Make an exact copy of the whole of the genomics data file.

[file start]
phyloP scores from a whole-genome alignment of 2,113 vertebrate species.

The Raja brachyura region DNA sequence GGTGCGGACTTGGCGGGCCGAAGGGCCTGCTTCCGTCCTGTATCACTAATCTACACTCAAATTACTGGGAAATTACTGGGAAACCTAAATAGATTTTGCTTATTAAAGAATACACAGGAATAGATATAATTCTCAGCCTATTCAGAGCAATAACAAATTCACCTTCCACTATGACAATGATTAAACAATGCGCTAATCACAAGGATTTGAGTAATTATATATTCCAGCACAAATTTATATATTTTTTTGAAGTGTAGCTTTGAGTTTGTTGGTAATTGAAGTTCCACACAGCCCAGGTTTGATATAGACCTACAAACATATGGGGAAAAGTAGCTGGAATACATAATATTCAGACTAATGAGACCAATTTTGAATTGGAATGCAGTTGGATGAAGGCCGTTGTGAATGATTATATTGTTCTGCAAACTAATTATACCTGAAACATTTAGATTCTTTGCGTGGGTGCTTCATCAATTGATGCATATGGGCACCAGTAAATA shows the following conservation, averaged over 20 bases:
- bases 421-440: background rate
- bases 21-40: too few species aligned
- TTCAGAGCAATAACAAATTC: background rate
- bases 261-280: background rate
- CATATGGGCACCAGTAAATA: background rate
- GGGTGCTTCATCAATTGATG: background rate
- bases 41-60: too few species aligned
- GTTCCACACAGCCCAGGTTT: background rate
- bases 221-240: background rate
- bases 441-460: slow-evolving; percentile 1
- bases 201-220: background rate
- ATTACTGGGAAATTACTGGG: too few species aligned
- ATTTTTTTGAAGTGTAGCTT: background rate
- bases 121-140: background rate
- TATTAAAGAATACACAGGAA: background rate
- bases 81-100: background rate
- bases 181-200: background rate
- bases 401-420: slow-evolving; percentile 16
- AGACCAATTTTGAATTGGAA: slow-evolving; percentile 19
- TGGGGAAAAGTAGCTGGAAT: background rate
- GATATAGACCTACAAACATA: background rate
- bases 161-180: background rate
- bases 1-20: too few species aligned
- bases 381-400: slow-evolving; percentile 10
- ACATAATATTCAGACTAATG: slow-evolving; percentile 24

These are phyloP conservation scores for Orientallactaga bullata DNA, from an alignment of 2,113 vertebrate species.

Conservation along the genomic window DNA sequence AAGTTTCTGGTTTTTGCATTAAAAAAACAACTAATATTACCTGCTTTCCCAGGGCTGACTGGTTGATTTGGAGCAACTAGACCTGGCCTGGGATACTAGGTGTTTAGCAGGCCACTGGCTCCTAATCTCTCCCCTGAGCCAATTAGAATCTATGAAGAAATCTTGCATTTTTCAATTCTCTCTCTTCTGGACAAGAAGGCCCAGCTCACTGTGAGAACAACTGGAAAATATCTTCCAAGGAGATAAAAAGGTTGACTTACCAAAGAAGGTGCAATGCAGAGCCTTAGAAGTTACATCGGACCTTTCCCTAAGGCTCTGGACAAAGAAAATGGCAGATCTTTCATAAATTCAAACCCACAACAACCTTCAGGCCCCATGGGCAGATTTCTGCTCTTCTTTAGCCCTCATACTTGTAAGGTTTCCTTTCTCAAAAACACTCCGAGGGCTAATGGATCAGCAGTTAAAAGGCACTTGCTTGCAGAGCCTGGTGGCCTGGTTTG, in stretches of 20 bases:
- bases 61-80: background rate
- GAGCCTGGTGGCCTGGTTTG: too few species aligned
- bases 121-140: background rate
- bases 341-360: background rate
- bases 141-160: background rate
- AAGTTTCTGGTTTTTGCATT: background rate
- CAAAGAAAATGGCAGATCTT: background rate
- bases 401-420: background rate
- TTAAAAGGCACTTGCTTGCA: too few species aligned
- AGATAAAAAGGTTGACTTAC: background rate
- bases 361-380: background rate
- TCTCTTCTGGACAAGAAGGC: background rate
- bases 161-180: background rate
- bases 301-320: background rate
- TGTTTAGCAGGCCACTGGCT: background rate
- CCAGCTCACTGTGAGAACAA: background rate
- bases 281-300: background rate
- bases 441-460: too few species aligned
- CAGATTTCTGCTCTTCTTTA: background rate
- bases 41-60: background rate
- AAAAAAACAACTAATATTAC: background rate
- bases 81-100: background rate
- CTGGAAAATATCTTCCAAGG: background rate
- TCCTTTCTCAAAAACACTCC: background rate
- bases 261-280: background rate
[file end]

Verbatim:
phyloP scores from a whole-genome alignment of 2,113 vertebrate species.

The Raja brachyura region DNA sequence GGTGCGGACTTGGCGGGCCGAAGGGCCTGCTTCCGTCCTGTATCACTAATCTACACTCAAATTACTGGGAAATTACTGGGAAACCTAAATAGATTTTGCTTATTAAAGAATACACAGGAATAGATATAATTCTCAGCCTATTCAGAGCAATAACAAATTCACCTTCCACTATGACAATGATTAAACAATGCGCTAATCACAAGGATTTGAGTAATTATATATTCCAGCACAAATTTATATATTTTTTTGAAGTGTAGCTTTGAGTTTGTTGGTAATTGAAGTTCCACACAGCCCAGGTTTGATATAGACCTACAAACATATGGGGAAAAGTAGCTGGAATACATAATATTCAGACTAATGAGACCAATTTTGAATTGGAATGCAGTTGGATGAAGGCCGTTGTGAATGATTATATTGTTCTGCAAACTAATTATACCTGAAACATTTAGATTCTTTGCGTGGGTGCTTCATCAATTGATGCATATGGGCACCAGTAAATA shows the following conservation, averaged over 20 bases:
- bases 421-440: background rate
- bases 21-40: too few species aligned
- TTCAGAGCAATAACAAATTC: background rate
- bases 261-280: background rate
- CATATGGGCACCAGTAAATA: background rate
- GGGTGCTTCATCAATTGATG: background rate
- bases 41-60: too few species aligned
- GTTCCACACAGCCCAGGTTT: background rate
- bases 221-240: background rate
- bases 441-460: slow-evolving; percentile 1
- bases 201-220: background rate
- ATTACTGGGAAATTACTGGG: too few species aligned
- ATTTTTTTGAAGTGTAGCTT: background rate
- bases 121-140: background rate
- TATTAAAGAATACACAGGAA: background rate
- bases 81-100: background rate
- bases 181-200: background rate
- bases 401-420: slow-evolving; percentile 16
- AGACCAATTTTGAATTGGAA: slow-evolving; percentile 19
- TGGGGAAAAGTAGCTGGAAT: background rate
- GATATAGACCTACAAACATA: background rate
- bases 161-180: background rate
- bases 1-20: too few species aligned
- bases 381-400: slow-evolving; percentile 10
- ACATAATATTCAGACTAATG: slow-evolving; percentile 24

These are phyloP conservation scores for Orientallactaga bullata DNA, from an alignment of 2,113 vertebrate species.

Conservation along the genomic window DNA sequence AAGTTTCTGGTTTTTGCATTAAAAAAACAACTAATATTACCTGCTTTCCCAGGGCTGACTGGTTGATTTGGAGCAACTAGACCTGGCCTGGGATACTAGGTGTTTAGCAGGCCACTGGCTCCTAATCTCTCCCCTGAGCCAATTAGAATCTATGAAGAAATCTTGCATTTTTCAATTCTCTCTCTTCTGGACAAGAAGGCCCAGCTCACTGTGAGAACAACTGGAAAATATCTTCCAAGGAGATAAAAAGGTTGACTTACCAAAGAAGGTGCAATGCAGAGCCTTAGAAGTTACATCGGACCTTTCCCTAAGGCTCTGGACAAAGAAAATGGCAGATCTTTCATAAATTCAAACCCACAACAACCTTCAGGCCCCATGGGCAGATTTCTGCTCTTCTTTAGCCCTCATACTTGTAAGGTTTCCTTTCTCAAAAACACTCCGAGGGCTAATGGATCAGCAGTTAAAAGGCACTTGCTTGCAGAGCCTGGTGGCCTGGTTTG, in stretches of 20 bases:
- bases 61-80: background rate
- GAGCCTGGTGGCCTGGTTTG: too few species aligned
- bases 121-140: background rate
- bases 341-360: background rate
- bases 141-160: background rate
- AAGTTTCTGGTTTTTGCATT: background rate
- CAAAGAAAATGGCAGATCTT: background rate
- bases 401-420: background rate
- TTAAAAGGCACTTGCTTGCA: too few species aligned
- AGATAAAAAGGTTGACTTAC: background rate
- bases 361-380: background rate
- TCTCTTCTGGACAAGAAGGC: background rate
- bases 161-180: background rate
- bases 301-320: background rate
- TGTTTAGCAGGCCACTGGCT: background rate
- CCAGCTCACTGTGAGAACAA: background rate
- bases 281-300: background rate
- bases 441-460: too few species aligned
- CAGATTTCTGCTCTTCTTTA: background rate
- bases 41-60: background rate
- AAAAAAACAACTAATATTAC: background rate
- bases 81-100: background rate
- CTGGAAAATATCTTCCAAGG: background rate
- TCCTTTCTCAAAAACACTCC: background rate
- bases 261-280: background rate